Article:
Katherine Kersten reports on more dhimmitude in Minneapolis — this time taxpayer-funded. “Is college using a double standard on ‘entanglement’ with religion?” by Kersten in the Minneapolis Star Tribune, with thanks to wwrwtw:
Cultural clashes involving Islam have recently made headlines in Minnesota. At the airport, some Muslim taxi drivers refuse to transport passengers carrying alcohol; at Target stores, some Muslim cashiers won’t scan pork products. Now there’s a new point of friction: Minneapolis Community and Technical College.
Its officials say the college, a public institution, has a strict policy of not promoting religion or favoring one religion over another. “The Constitution prevents us from doing this in any form,” says Dianna Cusick, director of legal affairs.
But that seems to depend on your religion.
Where Christianity is concerned, the college goes to great lengths to avoid any hint of what the courts call “entanglement” or support of the church. Yet the college is planning to install facilities for Muslims to use in preparing for daily prayers, an apparent first at a public institution in Minnesota.
Separation of church and state is clearest at the college during the Christmas season. A memo from Cusick and President Phil Davis, dated Nov. 28, 2006, exhorted supervisors to banish any public display of holiday cheer: “As we head into the holiday season … “all public offices and areas should refrain from displays that may represent to our students, employees or the public that the college is promoting any particular religion.” Departments considering sending out holiday cards, the memo added, should avoid cards “that appear to promote any particular religious holiday.”…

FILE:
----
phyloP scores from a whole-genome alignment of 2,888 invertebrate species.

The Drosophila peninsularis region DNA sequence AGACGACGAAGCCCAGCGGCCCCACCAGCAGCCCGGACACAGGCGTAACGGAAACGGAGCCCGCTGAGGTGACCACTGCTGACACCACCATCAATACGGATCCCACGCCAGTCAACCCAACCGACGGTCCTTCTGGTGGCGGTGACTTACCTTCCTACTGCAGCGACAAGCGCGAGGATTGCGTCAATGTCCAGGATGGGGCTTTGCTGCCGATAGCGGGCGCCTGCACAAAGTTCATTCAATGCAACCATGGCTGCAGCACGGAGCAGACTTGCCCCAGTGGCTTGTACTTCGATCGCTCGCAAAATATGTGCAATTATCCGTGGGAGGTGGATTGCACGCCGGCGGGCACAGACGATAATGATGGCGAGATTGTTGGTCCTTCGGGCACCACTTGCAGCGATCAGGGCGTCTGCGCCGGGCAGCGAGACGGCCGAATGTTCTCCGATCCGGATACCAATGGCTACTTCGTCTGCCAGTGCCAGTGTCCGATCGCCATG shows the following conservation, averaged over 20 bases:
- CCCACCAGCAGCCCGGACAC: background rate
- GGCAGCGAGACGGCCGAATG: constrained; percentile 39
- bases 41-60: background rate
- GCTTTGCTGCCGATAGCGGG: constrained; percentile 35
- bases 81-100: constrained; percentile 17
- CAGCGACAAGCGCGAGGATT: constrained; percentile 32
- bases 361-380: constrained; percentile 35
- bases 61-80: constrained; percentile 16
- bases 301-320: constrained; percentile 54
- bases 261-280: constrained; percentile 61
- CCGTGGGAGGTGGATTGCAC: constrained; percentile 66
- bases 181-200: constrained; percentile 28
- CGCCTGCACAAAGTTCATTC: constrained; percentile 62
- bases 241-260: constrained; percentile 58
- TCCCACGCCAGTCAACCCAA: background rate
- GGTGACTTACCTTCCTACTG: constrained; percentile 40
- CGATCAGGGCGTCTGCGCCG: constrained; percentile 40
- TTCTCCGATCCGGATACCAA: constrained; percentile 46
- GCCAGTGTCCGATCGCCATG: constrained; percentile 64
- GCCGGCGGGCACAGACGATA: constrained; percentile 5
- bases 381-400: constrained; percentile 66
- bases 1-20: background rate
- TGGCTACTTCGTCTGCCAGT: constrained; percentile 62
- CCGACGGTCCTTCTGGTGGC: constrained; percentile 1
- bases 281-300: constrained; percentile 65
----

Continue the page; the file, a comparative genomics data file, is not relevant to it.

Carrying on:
Some local Muslim leaders have advised the college staff that washing is not a required practice for students under the circumstances, according to Davis. Nevertheless, he says, he wants to facilitate it for interested students. “It’s like when someone comes to your home, you want to be hospitable,” Davis told me. “We have new members in our community coming here; we want to be hospitable.”
So the college is making plans to use taxpayer funds to install facilities for ritual foot-washing. Staff members are researching options, and a school official will visit a community college in Illinois to view such facilities while attending a conference nearby. College facilities staff members are expected to present a proposal this spring.